People who consume a Mediterranean diet could be really elated on hearing this news. Scientists have discovered that individuals who follow the Mediterranean dietary pattern seem to have less chances of developing depression. This dietary pattern is known to be rich in vegetables, fruits, nuts, whole grains and fish.
It was observed that the lifetime occurrence of mental disorders has been found to be lesser in Mediterranean as compared to Northern European countries. Apparently, one reasonable explanation is that the diet generally followed in the region may be protective against depression.
Earlier studies claimed that the monounsaturated fatty acids in olive oil could possibly be associated with a decrease likelihood of severe depressive symptoms. Olive oil is known to be used in abundance in the Mediterranean diet.
During the study, experts examined approximately 10,094 healthy Spanish participants who were believed to have completed a primary questionnaire between the year 1999 and 2005. The study participants were noted to have accounted their dietary intake on a food frequency questionnaire.
Furthermore, the experts worked on how close their eating habits were to the Mediterranean diet based on nine components. Supposedly, the nine components included high ratio of monounsaturated fatty acids to saturated fatty acids, moderate intake of alcohol and dairy products, low intake of meat, and high intake of legumes, fruit and nuts, cereals, vegetables and fish.
Almudena Sanchez-Villegas, B.Pharm., Ph.D., of University of Las Palmas de Gran Canaria and Clinic of the University of Navarra, Pamplona, Spain, stated that, “The specific mechanisms by which a better adherence to the Mediterranean dietary pattern could help to prevent the occurrence of depression are not well known.”
Components of the Mediterranean diet could perhaps improve blood vessel function, fight inflammation, reduce risk for heart disease and repair oxygen-related cell damage. All these functions, in turn may reduce the probability of developing depression.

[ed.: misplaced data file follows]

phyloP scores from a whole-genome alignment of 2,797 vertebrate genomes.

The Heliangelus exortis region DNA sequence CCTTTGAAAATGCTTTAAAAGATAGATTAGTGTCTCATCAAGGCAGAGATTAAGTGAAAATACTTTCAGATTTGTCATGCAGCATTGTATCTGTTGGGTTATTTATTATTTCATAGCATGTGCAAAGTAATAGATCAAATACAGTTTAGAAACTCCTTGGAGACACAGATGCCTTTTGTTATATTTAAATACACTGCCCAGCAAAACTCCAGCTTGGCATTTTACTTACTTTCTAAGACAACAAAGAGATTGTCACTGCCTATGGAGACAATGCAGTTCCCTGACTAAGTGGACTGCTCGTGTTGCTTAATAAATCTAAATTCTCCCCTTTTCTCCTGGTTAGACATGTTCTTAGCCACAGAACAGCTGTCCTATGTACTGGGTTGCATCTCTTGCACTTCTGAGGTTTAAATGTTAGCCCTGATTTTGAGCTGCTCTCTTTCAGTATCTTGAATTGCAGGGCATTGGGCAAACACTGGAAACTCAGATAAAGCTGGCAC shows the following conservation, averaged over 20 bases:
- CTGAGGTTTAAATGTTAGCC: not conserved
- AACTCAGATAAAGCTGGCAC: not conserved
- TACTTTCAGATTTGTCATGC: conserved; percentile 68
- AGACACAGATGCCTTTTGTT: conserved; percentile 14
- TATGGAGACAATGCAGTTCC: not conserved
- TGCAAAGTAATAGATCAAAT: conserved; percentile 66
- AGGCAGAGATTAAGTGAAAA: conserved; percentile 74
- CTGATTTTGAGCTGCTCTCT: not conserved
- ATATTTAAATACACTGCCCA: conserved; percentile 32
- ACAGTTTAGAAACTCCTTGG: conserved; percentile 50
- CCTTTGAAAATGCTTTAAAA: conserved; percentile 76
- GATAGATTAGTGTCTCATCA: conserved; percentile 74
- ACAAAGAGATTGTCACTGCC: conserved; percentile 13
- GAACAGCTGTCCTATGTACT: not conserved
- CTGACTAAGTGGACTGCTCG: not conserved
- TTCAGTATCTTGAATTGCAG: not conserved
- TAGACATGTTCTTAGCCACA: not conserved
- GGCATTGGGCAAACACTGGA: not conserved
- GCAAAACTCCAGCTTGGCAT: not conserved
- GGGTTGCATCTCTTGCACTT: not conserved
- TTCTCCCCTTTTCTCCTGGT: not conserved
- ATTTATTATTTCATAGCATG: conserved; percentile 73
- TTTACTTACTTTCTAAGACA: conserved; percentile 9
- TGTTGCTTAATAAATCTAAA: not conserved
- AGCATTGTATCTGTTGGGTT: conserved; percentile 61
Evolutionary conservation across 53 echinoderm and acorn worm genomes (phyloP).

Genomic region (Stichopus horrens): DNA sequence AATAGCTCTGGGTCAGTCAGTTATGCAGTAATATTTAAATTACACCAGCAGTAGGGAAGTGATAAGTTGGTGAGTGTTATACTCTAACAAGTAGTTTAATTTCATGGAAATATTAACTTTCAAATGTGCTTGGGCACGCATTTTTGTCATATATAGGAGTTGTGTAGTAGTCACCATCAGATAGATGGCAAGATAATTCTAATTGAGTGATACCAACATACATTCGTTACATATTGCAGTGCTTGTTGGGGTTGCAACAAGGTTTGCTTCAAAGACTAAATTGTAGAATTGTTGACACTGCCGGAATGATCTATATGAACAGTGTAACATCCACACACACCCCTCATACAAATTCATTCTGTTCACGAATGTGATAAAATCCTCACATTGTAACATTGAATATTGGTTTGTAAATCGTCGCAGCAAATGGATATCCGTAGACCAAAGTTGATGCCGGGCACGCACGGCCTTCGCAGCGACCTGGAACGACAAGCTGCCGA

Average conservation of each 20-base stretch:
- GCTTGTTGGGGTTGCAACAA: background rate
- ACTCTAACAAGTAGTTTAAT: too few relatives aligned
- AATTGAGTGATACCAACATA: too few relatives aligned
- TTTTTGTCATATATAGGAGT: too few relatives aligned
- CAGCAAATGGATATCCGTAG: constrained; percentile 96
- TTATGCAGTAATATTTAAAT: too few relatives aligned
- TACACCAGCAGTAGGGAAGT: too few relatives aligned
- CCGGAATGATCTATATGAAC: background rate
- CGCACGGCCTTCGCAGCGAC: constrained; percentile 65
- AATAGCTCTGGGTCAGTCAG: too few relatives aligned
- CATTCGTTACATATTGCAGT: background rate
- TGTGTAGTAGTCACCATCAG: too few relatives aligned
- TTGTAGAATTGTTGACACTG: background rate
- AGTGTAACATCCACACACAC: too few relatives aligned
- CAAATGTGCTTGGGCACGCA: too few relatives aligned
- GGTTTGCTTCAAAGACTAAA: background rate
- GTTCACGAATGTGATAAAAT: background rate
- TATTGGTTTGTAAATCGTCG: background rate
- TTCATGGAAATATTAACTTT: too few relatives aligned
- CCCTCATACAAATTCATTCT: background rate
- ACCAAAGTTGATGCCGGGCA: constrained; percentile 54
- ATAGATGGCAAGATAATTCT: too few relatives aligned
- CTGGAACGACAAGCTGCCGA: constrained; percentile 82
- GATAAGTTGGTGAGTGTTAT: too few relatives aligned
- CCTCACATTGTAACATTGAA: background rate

Sanchez-Villegas further elucidated that, “However, the role of the overall dietary pattern may be more important than the effect of single components. It is plausible that the synergistic combination of a sufficient provision of omega-three fatty acids together with other natural unsaturated fatty acids and antioxidants from olive oil and nuts, flavonoids and other phytochemicals from fruit and other plant foods and large amounts of natural folates and other B vitamins in the overall Mediterranean dietary pattern may exert a fair degree of protection against depression.”
After a median of about 4.4 years of follow-up, nearly 480 fresh cases of depression seemed to have been identified, including approximately 156 in men and 324 in women. The study authors found that those who followed the Mediterranean diet most closely appeared to have more than 30 percent decrease in the risk of depression in contrast to those who had the lowest Mediterranean diet scores. Also, it was observed that the association did not alter when the results were adjusted for other indicators of a healthy lifestyle including marital status and use of seat belts.
The findings of the study have been published in the Archives of General Psychiatry journal.